The problem with having chosen the title (back in the day) of “Profiles in Engineering Badassery” is that when you come across someone awesome who isn’t an engineer specifically, the title starts to sound weird and I have to add a little disclaimer that, no, they weren’t exactly an engineer, etc. Maybe I should change the title…. But fuck it.
Feynman was a physicist. He worked on the Manhattan Project where, seriously, he liked to pick the locks of safes of the other physicists and would leave notes for them as pranks. He taught at Caltech where, in order to make difficult concepts more readily understandable to students, he developed what are now called Feynman Diagrams to simplify the ideas. Those are still commonly used today. He won the Nobel Prize for Physics in 1965, helped come up with the concept of Quantum Computing and Nanotechnology, and worked to debunk poorly researched pseudoscience.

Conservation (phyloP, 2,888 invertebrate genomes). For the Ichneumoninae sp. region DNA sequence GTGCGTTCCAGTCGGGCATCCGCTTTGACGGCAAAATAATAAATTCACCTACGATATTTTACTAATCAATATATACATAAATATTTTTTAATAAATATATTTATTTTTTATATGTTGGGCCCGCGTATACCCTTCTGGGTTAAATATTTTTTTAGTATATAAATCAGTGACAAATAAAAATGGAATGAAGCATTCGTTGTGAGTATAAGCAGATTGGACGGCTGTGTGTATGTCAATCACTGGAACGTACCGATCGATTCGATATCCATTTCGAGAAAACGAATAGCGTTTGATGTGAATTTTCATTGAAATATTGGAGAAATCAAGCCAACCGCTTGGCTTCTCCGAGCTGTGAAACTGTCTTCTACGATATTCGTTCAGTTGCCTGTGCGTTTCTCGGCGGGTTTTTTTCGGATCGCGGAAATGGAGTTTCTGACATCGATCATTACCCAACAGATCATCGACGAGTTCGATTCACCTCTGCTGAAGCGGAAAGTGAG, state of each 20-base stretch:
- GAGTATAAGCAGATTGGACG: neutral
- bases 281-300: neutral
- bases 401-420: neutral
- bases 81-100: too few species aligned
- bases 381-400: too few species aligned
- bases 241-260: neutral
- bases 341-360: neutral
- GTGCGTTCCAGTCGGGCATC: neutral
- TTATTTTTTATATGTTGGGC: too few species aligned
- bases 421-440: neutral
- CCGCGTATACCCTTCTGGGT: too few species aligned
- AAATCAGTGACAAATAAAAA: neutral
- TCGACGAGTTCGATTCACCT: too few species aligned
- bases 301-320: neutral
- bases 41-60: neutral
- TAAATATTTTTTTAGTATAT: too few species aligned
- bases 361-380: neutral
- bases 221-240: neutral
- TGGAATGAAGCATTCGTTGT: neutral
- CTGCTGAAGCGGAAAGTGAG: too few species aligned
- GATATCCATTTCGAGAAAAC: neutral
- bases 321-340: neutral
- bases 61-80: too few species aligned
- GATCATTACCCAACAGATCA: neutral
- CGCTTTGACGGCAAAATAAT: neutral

He was later involved in the Rogers Commission, the congressional body that was researching the cause of the Challenger Disaster. Rather than treat the issue from the managerial attitude that the rest of the members used, he got down and dirty into the science and process of what was going on, including showing to the world that the NASA management’s understanding of some of the relevant technologies was poor with an experiment performed on live TV. He also found that some of the engineers at NASA had raised these concerns to the management, who either ignored or white-washed it. Curiously, so did the Rogers Commission: Feynman’s initial findings were going to be omitted from the report, until he threatened to have his name removed from the report unless his part was included. It was so included in its own separate section.
Standing up to managerial incompetence on live TV is good, but standing up for the engineers who worked on the shuttle program while he was under pressure himself from the oversight on that commission on live TV? That takes balls. Maybe I’ll whip up a Feynman diagram of the kind of balls that takes….